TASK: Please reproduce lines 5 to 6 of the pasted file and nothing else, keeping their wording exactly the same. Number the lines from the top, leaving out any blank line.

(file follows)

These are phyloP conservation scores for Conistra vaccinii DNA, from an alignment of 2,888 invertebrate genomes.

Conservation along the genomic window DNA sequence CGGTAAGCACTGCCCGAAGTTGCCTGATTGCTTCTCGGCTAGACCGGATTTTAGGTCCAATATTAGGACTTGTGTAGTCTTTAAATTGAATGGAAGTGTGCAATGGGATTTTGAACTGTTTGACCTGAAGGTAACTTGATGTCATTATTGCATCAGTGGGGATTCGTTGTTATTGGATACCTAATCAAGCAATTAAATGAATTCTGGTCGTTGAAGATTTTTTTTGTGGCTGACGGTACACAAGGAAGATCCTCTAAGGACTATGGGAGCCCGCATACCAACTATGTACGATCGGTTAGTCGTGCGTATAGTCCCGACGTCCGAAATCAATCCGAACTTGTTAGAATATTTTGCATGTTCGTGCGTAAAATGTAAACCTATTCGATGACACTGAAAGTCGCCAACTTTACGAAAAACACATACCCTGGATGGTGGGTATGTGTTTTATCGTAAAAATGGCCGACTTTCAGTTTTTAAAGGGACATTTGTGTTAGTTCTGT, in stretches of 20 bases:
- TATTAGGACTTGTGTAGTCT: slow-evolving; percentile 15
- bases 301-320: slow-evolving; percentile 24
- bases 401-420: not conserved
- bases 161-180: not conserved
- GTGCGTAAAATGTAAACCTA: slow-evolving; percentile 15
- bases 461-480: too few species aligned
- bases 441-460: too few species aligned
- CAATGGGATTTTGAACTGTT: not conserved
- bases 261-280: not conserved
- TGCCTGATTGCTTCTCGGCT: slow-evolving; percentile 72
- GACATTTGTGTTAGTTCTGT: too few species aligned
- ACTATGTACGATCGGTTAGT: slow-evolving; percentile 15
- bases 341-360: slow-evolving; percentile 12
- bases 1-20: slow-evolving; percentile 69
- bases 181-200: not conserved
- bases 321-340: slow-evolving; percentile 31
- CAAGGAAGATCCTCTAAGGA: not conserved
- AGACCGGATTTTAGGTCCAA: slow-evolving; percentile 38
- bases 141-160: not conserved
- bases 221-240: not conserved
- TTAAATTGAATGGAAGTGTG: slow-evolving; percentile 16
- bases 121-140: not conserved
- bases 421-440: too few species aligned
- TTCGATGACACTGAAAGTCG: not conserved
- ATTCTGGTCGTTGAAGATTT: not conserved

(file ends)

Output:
- bases 401-420: not conserved
- bases 161-180: not conserved